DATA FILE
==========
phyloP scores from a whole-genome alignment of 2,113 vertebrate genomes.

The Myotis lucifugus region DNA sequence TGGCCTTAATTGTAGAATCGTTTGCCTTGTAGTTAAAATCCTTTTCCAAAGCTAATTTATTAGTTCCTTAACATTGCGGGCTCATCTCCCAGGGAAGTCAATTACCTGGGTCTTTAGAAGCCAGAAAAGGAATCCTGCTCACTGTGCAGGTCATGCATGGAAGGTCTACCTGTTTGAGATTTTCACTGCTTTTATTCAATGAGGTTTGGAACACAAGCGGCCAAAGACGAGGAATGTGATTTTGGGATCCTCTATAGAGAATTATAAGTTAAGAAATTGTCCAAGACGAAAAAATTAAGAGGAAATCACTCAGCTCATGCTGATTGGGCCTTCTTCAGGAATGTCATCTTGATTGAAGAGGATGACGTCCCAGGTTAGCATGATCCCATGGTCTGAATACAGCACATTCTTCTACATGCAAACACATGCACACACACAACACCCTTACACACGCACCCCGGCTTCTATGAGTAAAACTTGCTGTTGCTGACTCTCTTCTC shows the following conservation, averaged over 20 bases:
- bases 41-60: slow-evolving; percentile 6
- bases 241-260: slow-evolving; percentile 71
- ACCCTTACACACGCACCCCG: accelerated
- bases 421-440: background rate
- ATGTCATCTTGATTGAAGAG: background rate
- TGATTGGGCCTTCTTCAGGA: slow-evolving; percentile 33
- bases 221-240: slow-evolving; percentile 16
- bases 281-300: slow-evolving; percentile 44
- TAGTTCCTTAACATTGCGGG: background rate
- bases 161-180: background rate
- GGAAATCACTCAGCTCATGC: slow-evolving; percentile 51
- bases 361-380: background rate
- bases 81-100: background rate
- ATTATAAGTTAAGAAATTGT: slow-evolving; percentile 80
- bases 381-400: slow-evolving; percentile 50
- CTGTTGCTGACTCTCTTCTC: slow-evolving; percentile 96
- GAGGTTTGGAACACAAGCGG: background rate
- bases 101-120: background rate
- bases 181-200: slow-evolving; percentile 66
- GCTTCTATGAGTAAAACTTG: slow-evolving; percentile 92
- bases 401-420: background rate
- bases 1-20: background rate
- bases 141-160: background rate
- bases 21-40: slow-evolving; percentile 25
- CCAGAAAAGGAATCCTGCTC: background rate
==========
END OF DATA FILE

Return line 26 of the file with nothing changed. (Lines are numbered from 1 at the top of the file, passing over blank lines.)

- bases 21-40: slow-evolving; percentile 25